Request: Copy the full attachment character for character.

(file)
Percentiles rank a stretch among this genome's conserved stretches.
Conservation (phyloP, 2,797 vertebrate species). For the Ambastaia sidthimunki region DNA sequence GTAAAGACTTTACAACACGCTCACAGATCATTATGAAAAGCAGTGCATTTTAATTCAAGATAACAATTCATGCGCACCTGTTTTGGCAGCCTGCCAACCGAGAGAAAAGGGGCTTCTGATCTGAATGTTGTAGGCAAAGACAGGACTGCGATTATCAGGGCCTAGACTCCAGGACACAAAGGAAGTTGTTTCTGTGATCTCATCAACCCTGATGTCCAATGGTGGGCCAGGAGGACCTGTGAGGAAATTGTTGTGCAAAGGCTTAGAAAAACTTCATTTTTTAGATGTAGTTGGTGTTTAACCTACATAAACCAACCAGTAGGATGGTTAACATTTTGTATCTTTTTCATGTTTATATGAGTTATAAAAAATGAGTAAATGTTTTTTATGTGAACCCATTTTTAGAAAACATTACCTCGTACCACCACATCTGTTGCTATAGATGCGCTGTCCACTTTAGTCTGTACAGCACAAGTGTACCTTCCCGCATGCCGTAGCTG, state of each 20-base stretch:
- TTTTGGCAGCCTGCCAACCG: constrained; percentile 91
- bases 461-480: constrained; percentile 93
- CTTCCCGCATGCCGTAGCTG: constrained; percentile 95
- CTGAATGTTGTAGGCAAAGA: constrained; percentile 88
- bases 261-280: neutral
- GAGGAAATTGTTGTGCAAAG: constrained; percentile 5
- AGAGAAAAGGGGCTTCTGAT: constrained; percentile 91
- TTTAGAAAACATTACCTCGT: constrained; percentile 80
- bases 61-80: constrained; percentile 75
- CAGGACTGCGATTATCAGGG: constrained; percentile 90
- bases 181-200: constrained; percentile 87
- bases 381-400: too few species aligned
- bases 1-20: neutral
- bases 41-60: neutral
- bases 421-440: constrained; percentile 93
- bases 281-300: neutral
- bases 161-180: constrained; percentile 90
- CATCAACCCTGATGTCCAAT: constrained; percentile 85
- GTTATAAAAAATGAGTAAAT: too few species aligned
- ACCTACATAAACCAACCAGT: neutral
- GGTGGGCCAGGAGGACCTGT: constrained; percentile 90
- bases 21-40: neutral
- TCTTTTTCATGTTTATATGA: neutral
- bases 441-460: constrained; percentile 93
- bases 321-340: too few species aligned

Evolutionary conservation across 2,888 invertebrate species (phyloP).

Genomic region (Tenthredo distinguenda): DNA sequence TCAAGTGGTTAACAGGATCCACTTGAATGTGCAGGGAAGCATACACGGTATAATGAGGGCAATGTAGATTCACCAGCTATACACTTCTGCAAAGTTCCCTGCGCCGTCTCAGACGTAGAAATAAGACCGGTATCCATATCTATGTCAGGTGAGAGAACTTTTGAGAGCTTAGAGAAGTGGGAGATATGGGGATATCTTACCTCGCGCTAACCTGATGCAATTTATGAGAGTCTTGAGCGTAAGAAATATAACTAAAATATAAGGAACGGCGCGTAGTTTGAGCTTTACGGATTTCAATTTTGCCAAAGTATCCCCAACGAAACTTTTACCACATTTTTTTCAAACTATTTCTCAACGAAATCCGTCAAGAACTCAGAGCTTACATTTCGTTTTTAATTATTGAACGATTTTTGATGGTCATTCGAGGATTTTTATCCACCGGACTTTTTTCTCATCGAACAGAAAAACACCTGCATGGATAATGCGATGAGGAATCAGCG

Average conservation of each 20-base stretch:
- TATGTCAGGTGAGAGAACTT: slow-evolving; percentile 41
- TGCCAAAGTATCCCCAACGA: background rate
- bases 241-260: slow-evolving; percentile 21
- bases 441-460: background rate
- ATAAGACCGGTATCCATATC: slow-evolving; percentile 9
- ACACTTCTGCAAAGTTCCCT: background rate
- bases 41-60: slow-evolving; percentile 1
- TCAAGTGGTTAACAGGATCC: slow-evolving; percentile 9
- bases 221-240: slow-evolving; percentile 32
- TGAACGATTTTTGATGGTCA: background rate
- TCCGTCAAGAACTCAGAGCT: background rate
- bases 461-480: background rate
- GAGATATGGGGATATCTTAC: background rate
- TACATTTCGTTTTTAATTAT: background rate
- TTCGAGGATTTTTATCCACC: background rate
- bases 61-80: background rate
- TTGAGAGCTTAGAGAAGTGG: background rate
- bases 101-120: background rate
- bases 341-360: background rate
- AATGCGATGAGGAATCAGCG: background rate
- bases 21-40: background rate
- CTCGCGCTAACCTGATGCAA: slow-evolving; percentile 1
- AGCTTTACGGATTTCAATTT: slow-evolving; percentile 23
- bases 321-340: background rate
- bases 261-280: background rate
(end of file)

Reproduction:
Percentiles rank a stretch among this genome's conserved stretches.
Conservation (phyloP, 2,797 vertebrate species). For the Ambastaia sidthimunki region DNA sequence GTAAAGACTTTACAACACGCTCACAGATCATTATGAAAAGCAGTGCATTTTAATTCAAGATAACAATTCATGCGCACCTGTTTTGGCAGCCTGCCAACCGAGAGAAAAGGGGCTTCTGATCTGAATGTTGTAGGCAAAGACAGGACTGCGATTATCAGGGCCTAGACTCCAGGACACAAAGGAAGTTGTTTCTGTGATCTCATCAACCCTGATGTCCAATGGTGGGCCAGGAGGACCTGTGAGGAAATTGTTGTGCAAAGGCTTAGAAAAACTTCATTTTTTAGATGTAGTTGGTGTTTAACCTACATAAACCAACCAGTAGGATGGTTAACATTTTGTATCTTTTTCATGTTTATATGAGTTATAAAAAATGAGTAAATGTTTTTTATGTGAACCCATTTTTAGAAAACATTACCTCGTACCACCACATCTGTTGCTATAGATGCGCTGTCCACTTTAGTCTGTACAGCACAAGTGTACCTTCCCGCATGCCGTAGCTG, state of each 20-base stretch:
- TTTTGGCAGCCTGCCAACCG: constrained; percentile 91
- bases 461-480: constrained; percentile 93
- CTTCCCGCATGCCGTAGCTG: constrained; percentile 95
- CTGAATGTTGTAGGCAAAGA: constrained; percentile 88
- bases 261-280: neutral
- GAGGAAATTGTTGTGCAAAG: constrained; percentile 5
- AGAGAAAAGGGGCTTCTGAT: constrained; percentile 91
- TTTAGAAAACATTACCTCGT: constrained; percentile 80
- bases 61-80: constrained; percentile 75
- CAGGACTGCGATTATCAGGG: constrained; percentile 90
- bases 181-200: constrained; percentile 87
- bases 381-400: too few species aligned
- bases 1-20: neutral
- bases 41-60: neutral
- bases 421-440: constrained; percentile 93
- bases 281-300: neutral
- bases 161-180: constrained; percentile 90
- CATCAACCCTGATGTCCAAT: constrained; percentile 85
- GTTATAAAAAATGAGTAAAT: too few species aligned
- ACCTACATAAACCAACCAGT: neutral
- GGTGGGCCAGGAGGACCTGT: constrained; percentile 90
- bases 21-40: neutral
- TCTTTTTCATGTTTATATGA: neutral
- bases 441-460: constrained; percentile 93
- bases 321-340: too few species aligned

Evolutionary conservation across 2,888 invertebrate species (phyloP).

Genomic region (Tenthredo distinguenda): DNA sequence TCAAGTGGTTAACAGGATCCACTTGAATGTGCAGGGAAGCATACACGGTATAATGAGGGCAATGTAGATTCACCAGCTATACACTTCTGCAAAGTTCCCTGCGCCGTCTCAGACGTAGAAATAAGACCGGTATCCATATCTATGTCAGGTGAGAGAACTTTTGAGAGCTTAGAGAAGTGGGAGATATGGGGATATCTTACCTCGCGCTAACCTGATGCAATTTATGAGAGTCTTGAGCGTAAGAAATATAACTAAAATATAAGGAACGGCGCGTAGTTTGAGCTTTACGGATTTCAATTTTGCCAAAGTATCCCCAACGAAACTTTTACCACATTTTTTTCAAACTATTTCTCAACGAAATCCGTCAAGAACTCAGAGCTTACATTTCGTTTTTAATTATTGAACGATTTTTGATGGTCATTCGAGGATTTTTATCCACCGGACTTTTTTCTCATCGAACAGAAAAACACCTGCATGGATAATGCGATGAGGAATCAGCG

Average conservation of each 20-base stretch:
- TATGTCAGGTGAGAGAACTT: slow-evolving; percentile 41
- TGCCAAAGTATCCCCAACGA: background rate
- bases 241-260: slow-evolving; percentile 21
- bases 441-460: background rate
- ATAAGACCGGTATCCATATC: slow-evolving; percentile 9
- ACACTTCTGCAAAGTTCCCT: background rate
- bases 41-60: slow-evolving; percentile 1
- TCAAGTGGTTAACAGGATCC: slow-evolving; percentile 9
- bases 221-240: slow-evolving; percentile 32
- TGAACGATTTTTGATGGTCA: background rate
- TCCGTCAAGAACTCAGAGCT: background rate
- bases 461-480: background rate
- GAGATATGGGGATATCTTAC: background rate
- TACATTTCGTTTTTAATTAT: background rate
- TTCGAGGATTTTTATCCACC: background rate
- bases 61-80: background rate
- TTGAGAGCTTAGAGAAGTGG: background rate
- bases 101-120: background rate
- bases 341-360: background rate
- AATGCGATGAGGAATCAGCG: background rate
- bases 21-40: background rate
- CTCGCGCTAACCTGATGCAA: slow-evolving; percentile 1
- AGCTTTACGGATTTCAATTT: slow-evolving; percentile 23
- bases 321-340: background rate
- bases 261-280: background rate